Gordon Robinson | Born loser!
Based on media reports (I stopped watching West Indies play Test cricket years ago), Jason Holder trotted out his standard template during a post-match interview after losing the second Test match against India last week:
“Obviously we are disappointed … .”
Ya don’t say? Well, he did. Again! He says it after every losing game, which is 60 per cent of the time since he was handed Test captaincy in September 2015. His Test record is nine wins (2 versus Bangladesh; one against Zimbabwe); 20 losses and five draws. His record includes an ignominious loss to Bangladesh by an innings and 184 runs. So, why should “we” be disappointed after another day at the office earning an exorbitant match fee?
“… We didn’t play a complete game of cricket in both the games … .”
Son, your team hasn’t played a complete game of cricket in 10 years. The overall Test record from 2010 is 21 wins; 41 losses; 18 draws. That’s a win percentage of 26 per cent. Your win percentage is 26 per cent. West Indies’ win percentage from 2010 until you took over was (you guessed it) 26 per cent.
In one-day internationals (ODIs), West Indies’ record from 2010 to when Dwayne Bravo was sacked and Holder anointed (January 2015) was 40 wins; 54 losses; two no results/three ties or a win percentage of 40 per cent. Since the Boy Genius has been captain, the record is 24 wins; 58 losses; six no results/two ties or a win percentage of 27 per cent!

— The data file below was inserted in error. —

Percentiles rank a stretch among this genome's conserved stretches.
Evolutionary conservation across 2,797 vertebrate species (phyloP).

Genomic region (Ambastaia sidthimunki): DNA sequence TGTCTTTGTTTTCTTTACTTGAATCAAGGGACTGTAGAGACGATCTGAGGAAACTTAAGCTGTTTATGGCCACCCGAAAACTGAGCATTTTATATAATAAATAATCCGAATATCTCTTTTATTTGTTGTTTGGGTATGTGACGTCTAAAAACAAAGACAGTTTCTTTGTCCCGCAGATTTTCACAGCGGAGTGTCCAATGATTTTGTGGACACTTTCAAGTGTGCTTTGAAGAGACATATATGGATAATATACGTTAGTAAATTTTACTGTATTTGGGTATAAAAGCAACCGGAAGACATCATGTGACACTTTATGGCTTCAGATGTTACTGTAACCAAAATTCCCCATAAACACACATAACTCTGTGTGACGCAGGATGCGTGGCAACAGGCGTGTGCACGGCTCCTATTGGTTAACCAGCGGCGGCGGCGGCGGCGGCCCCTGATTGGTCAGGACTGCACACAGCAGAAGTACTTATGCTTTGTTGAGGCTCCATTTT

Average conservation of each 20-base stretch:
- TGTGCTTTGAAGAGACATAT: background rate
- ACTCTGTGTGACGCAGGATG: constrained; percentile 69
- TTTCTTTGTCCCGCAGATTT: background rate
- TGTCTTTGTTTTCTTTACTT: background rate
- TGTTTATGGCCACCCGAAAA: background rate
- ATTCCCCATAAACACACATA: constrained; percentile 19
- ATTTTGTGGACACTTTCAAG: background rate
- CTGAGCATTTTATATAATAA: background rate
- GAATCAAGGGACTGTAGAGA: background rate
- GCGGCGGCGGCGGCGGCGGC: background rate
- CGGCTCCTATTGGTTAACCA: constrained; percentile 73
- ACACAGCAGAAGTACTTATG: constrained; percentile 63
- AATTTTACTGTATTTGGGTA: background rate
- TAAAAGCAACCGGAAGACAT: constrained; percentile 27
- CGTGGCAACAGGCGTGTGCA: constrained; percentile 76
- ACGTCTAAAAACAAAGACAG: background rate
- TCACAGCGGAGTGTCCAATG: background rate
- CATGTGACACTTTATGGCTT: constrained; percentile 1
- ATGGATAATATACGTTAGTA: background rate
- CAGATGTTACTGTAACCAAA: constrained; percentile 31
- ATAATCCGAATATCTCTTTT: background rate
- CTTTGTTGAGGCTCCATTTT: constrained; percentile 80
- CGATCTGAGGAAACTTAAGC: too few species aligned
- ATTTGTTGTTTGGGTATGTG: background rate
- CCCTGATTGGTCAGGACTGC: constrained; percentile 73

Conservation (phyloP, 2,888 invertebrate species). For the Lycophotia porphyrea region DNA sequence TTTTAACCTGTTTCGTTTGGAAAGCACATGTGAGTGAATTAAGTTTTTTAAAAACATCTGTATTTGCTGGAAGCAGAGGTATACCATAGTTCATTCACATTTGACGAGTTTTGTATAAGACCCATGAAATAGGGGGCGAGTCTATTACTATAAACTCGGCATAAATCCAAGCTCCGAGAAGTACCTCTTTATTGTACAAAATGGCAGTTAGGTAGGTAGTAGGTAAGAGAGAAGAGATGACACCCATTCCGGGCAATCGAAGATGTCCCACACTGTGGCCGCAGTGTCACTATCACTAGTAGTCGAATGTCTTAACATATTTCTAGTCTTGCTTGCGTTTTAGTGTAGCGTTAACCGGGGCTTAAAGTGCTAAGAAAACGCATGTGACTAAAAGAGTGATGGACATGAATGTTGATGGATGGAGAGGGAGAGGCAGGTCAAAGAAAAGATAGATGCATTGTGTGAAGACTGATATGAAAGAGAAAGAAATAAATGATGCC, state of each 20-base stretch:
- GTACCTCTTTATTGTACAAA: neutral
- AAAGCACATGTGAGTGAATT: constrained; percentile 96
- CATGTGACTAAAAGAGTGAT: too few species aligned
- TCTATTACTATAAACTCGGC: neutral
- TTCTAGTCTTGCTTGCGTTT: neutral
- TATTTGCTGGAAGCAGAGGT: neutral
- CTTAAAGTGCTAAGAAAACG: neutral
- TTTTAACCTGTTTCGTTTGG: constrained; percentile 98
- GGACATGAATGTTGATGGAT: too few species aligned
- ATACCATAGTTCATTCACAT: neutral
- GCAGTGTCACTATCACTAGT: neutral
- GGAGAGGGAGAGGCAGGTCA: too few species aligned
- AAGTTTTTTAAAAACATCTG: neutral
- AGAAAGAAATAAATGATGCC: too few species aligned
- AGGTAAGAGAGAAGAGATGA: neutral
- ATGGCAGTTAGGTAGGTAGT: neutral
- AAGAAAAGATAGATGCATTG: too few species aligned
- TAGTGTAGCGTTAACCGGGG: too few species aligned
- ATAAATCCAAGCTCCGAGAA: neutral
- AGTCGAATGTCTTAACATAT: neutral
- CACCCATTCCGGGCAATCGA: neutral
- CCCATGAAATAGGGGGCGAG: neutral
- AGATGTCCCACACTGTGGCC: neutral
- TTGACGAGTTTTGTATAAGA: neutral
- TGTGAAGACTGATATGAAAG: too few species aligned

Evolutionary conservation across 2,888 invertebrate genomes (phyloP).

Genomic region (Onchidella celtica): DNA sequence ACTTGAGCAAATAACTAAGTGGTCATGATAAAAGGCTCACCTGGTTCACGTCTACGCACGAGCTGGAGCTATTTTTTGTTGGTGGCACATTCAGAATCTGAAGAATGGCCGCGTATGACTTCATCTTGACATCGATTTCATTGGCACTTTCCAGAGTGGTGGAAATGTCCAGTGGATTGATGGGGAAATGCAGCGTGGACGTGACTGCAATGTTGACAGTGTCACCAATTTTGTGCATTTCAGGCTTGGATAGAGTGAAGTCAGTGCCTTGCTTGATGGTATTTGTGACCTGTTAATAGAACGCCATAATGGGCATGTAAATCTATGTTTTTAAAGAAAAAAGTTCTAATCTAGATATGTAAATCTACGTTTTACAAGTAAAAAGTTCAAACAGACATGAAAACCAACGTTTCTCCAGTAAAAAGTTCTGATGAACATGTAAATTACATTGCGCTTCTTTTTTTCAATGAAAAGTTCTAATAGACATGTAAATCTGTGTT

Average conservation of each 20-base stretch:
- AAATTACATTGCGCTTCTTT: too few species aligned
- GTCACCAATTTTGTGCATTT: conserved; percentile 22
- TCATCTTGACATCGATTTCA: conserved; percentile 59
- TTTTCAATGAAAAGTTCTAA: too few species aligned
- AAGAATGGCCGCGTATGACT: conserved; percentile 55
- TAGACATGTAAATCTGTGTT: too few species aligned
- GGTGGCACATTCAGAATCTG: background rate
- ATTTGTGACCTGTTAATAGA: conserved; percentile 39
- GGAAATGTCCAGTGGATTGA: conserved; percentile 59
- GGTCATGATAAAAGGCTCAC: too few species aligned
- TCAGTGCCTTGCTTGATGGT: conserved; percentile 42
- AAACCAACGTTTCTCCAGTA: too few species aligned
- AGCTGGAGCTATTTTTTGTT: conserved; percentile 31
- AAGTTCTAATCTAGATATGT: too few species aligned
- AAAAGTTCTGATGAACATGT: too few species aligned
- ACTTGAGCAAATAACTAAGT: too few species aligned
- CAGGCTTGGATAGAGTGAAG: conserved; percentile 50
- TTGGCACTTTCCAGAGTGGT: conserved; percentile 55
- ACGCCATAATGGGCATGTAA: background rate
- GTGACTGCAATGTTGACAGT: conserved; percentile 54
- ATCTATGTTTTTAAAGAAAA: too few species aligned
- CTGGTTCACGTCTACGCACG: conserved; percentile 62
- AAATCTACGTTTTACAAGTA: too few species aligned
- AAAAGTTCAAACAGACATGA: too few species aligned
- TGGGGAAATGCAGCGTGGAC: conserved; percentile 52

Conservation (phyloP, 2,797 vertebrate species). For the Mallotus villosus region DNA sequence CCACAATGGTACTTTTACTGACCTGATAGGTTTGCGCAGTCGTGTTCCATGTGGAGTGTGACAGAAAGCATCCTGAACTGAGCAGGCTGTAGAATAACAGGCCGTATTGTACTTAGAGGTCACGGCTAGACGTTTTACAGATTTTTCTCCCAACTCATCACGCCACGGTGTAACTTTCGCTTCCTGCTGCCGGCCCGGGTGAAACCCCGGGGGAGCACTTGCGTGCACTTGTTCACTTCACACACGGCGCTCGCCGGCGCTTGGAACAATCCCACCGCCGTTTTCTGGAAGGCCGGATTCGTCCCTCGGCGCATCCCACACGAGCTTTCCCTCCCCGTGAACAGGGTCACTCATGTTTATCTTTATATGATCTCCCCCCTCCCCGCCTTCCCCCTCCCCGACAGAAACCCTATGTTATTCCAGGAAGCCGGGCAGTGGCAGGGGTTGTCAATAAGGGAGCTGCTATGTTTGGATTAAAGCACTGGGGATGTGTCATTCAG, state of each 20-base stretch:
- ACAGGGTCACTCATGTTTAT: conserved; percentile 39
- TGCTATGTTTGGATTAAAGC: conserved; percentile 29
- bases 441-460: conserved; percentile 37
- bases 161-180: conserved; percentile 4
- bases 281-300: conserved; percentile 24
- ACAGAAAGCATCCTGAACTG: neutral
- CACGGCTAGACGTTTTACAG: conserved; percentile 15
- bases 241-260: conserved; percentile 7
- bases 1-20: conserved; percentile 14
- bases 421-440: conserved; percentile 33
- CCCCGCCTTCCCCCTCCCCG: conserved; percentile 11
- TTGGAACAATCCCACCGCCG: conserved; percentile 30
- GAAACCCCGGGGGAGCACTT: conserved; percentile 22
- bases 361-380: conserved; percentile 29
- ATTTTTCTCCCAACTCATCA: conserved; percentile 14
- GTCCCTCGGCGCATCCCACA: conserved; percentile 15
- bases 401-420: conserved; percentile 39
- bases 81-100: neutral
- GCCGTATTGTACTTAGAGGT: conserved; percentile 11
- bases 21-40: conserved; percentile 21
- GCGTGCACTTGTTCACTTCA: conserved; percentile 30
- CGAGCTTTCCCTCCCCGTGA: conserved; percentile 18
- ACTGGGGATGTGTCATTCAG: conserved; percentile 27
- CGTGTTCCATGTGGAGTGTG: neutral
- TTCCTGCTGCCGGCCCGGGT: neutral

Disappointed? Who? Not me! What value has Jason Holder added except to tape and replay post-match comments?
“… The bowlers gave 100 per cent … on the field every single day of this Test series … . The bowlers have delivered. It has been a heavy workload on the bowlers and at no point have they dropped their heads. Every time I called on the bowlers, they stood up for the team. Kemar Roach was exceptional and Shannon Gabriel was good again. Rahkeem Cornwall came in for this match and he fitted in quite well. He bowled long spells and showed his quality.”
Sheesh! How much does he love the bowlers? Let me count the accolades. Obviously, it’s the batsmen’s fault. He didn’t say so explicitly (this time), but has said it so often in post-match interviews that even he must be tired of hearing himself whine about the batting. I certainly am.